Brazil awaits decision of Amazon campaigner


After a day of mourning yesterday, following the death of Brazilian socialist presidential candidate Eduardo Campos on Wednesday, thoughts have already turned to whether his running mate Marina Silva will replace him on the PSB ticket.

Solar watchers have been quick to lament what the untimely passing of Campos, in a light aircraft crash, would mean for PV in Brazil, with the candidate having overseen – as governor of Pernambuco state and a former science and technology minister – the nation's first solar-only energy auction which this year prompted tenders for 123 MW of PV in the state.

But the environmental and sustainability credentials of Campos' charismatic running mate are second to none.

Former Amazonia rubber-tapper Silva, who has until Saturday, August 23, to decide whether to take up the nomination for the Brazilian Socialist Party – the Partido Socialista Brasileiro – is an impassioned protector of the rainforest who has won a string of international accolades for her environmental and sustainable development campaigning.

Enviroment minister under incumbent president Dilma Rousseff, who lead the polls with around 38% of the vote before Wednesday's tragic news, as he campaigns for a second term; Silva campaigned to halt Amazon deforestation, from 2003 to 2008, before resigning after resistance from the country's powerful agrobusiness lobby.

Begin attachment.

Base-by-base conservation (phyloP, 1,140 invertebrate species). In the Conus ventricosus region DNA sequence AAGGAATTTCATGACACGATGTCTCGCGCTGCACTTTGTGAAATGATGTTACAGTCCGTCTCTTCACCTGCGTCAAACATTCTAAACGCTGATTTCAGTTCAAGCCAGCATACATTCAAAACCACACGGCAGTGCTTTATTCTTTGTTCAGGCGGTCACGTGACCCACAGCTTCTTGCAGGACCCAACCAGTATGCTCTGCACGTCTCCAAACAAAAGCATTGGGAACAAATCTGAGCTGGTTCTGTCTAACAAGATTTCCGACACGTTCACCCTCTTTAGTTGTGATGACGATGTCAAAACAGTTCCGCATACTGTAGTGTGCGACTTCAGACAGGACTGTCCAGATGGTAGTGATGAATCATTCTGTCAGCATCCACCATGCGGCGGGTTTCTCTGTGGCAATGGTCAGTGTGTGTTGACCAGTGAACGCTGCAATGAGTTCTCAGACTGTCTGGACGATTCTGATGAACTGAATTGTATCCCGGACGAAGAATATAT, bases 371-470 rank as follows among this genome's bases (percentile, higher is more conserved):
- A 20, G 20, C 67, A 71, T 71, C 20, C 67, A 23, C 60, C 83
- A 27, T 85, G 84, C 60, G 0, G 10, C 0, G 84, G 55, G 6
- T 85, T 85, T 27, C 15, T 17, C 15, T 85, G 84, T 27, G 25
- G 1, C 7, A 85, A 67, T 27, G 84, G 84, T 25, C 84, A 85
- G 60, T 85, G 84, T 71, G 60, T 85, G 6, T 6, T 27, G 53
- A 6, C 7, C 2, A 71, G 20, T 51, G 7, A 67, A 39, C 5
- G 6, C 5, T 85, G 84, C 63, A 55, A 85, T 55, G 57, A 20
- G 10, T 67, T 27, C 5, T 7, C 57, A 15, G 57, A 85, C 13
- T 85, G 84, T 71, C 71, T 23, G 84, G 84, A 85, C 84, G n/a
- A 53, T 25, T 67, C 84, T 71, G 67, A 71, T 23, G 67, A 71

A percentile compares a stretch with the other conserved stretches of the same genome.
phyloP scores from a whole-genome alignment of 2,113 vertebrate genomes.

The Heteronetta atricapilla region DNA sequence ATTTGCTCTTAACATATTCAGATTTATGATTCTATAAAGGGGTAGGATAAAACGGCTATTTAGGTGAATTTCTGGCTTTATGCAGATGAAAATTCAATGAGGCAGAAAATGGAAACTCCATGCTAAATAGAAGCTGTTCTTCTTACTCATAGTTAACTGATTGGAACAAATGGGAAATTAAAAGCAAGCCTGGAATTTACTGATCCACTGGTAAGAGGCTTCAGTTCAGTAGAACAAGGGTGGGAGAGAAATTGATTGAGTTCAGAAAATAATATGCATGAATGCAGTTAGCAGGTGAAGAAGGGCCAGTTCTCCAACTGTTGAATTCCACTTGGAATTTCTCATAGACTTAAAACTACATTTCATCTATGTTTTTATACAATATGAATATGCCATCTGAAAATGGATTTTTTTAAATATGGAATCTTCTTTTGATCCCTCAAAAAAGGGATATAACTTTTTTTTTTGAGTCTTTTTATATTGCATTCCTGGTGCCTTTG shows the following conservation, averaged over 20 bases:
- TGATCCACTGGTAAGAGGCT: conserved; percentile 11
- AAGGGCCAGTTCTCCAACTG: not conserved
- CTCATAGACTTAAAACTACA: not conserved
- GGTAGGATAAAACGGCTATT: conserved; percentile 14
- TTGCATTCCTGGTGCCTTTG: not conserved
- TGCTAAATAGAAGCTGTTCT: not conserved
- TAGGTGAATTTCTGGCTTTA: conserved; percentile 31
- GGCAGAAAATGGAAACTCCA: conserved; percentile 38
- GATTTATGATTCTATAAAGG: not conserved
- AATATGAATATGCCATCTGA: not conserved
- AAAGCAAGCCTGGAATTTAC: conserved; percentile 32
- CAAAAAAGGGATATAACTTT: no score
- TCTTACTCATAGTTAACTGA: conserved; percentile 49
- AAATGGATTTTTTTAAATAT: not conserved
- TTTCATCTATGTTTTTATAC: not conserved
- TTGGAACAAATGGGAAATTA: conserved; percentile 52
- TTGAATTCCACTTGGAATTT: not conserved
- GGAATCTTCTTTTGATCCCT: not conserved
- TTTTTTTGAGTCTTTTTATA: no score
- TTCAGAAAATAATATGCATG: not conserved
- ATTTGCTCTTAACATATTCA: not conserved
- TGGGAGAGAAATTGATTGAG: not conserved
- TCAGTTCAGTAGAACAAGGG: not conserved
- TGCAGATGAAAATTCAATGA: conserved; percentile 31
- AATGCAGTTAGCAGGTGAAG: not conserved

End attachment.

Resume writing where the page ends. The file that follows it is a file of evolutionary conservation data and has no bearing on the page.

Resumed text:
Switched parties

Silva switched from Rouseff's Workers Party to the Green Party and secured a record number of votes for the Greens when she came third in presidential elections four years ago.

Having had her attempt to found a new political party – the Sustainability Network – thwarted by electoral regulators who claimed she had not gathered the sufficient number of signatures, Silva entered an unlikely alliance with the PSB and subsequently agreed to be Campos' running mate.

Silva, whom some pollsters predict would overhaul Conservative candidate Aecio Neves' estimated 22% of the vote if she announces her candidacy, was awarded the Goldman Environmental Prize for Central and South America in 1996, was named one of the Champions of the Earth by the United Nations' Environment Program in 2007 and won the organization's Sophie Prize for international environment and development work two years later.

With the election on October 5, pollsters say the PSB is currently third in the race, with around 10% of the vote.

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